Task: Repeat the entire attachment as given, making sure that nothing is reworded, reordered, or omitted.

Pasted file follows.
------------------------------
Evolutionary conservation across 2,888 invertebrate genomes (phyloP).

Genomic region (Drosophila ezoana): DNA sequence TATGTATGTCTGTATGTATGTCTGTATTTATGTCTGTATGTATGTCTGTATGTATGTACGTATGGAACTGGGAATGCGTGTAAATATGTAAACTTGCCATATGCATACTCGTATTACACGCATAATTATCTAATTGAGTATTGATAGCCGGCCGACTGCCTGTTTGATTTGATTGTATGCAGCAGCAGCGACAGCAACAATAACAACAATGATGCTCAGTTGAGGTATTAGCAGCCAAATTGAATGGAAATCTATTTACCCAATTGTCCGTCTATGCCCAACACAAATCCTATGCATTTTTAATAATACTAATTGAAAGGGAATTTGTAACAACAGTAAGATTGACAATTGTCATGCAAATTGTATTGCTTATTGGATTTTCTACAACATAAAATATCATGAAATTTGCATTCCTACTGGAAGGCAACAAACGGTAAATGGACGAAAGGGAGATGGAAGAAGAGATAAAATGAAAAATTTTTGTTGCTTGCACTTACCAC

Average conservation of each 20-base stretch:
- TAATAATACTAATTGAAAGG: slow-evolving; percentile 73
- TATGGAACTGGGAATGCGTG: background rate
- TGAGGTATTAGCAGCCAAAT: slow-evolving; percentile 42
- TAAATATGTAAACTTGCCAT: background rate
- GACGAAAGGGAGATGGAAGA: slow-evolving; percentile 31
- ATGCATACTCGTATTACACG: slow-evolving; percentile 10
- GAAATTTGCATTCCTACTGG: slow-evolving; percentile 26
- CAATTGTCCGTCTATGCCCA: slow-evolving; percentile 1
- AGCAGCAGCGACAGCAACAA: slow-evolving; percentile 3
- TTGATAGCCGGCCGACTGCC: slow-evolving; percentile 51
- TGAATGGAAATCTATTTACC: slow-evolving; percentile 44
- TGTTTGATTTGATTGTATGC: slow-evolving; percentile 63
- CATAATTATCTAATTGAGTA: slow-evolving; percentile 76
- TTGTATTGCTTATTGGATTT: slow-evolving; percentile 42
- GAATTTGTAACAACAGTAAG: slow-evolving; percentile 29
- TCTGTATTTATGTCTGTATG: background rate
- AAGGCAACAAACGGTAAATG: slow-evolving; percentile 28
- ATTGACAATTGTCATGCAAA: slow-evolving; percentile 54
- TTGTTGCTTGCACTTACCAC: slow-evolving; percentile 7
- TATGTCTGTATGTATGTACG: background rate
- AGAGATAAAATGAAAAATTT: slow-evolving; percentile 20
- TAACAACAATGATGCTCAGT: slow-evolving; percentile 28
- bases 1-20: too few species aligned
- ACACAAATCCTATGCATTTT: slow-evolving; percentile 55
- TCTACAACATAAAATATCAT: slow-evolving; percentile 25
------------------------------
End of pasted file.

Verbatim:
Evolutionary conservation across 2,888 invertebrate genomes (phyloP).

Genomic region (Drosophila ezoana): DNA sequence TATGTATGTCTGTATGTATGTCTGTATTTATGTCTGTATGTATGTCTGTATGTATGTACGTATGGAACTGGGAATGCGTGTAAATATGTAAACTTGCCATATGCATACTCGTATTACACGCATAATTATCTAATTGAGTATTGATAGCCGGCCGACTGCCTGTTTGATTTGATTGTATGCAGCAGCAGCGACAGCAACAATAACAACAATGATGCTCAGTTGAGGTATTAGCAGCCAAATTGAATGGAAATCTATTTACCCAATTGTCCGTCTATGCCCAACACAAATCCTATGCATTTTTAATAATACTAATTGAAAGGGAATTTGTAACAACAGTAAGATTGACAATTGTCATGCAAATTGTATTGCTTATTGGATTTTCTACAACATAAAATATCATGAAATTTGCATTCCTACTGGAAGGCAACAAACGGTAAATGGACGAAAGGGAGATGGAAGAAGAGATAAAATGAAAAATTTTTGTTGCTTGCACTTACCAC

Average conservation of each 20-base stretch:
- TAATAATACTAATTGAAAGG: slow-evolving; percentile 73
- TATGGAACTGGGAATGCGTG: background rate
- TGAGGTATTAGCAGCCAAAT: slow-evolving; percentile 42
- TAAATATGTAAACTTGCCAT: background rate
- GACGAAAGGGAGATGGAAGA: slow-evolving; percentile 31
- ATGCATACTCGTATTACACG: slow-evolving; percentile 10
- GAAATTTGCATTCCTACTGG: slow-evolving; percentile 26
- CAATTGTCCGTCTATGCCCA: slow-evolving; percentile 1
- AGCAGCAGCGACAGCAACAA: slow-evolving; percentile 3
- TTGATAGCCGGCCGACTGCC: slow-evolving; percentile 51
- TGAATGGAAATCTATTTACC: slow-evolving; percentile 44
- TGTTTGATTTGATTGTATGC: slow-evolving; percentile 63
- CATAATTATCTAATTGAGTA: slow-evolving; percentile 76
- TTGTATTGCTTATTGGATTT: slow-evolving; percentile 42
- GAATTTGTAACAACAGTAAG: slow-evolving; percentile 29
- TCTGTATTTATGTCTGTATG: background rate
- AAGGCAACAAACGGTAAATG: slow-evolving; percentile 28
- ATTGACAATTGTCATGCAAA: slow-evolving; percentile 54
- TTGTTGCTTGCACTTACCAC: slow-evolving; percentile 7
- TATGTCTGTATGTATGTACG: background rate
- AGAGATAAAATGAAAAATTT: slow-evolving; percentile 20
- TAACAACAATGATGCTCAGT: slow-evolving; percentile 28
- bases 1-20: too few species aligned
- ACACAAATCCTATGCATTTT: slow-evolving; percentile 55
- TCTACAACATAAAATATCAT: slow-evolving; percentile 25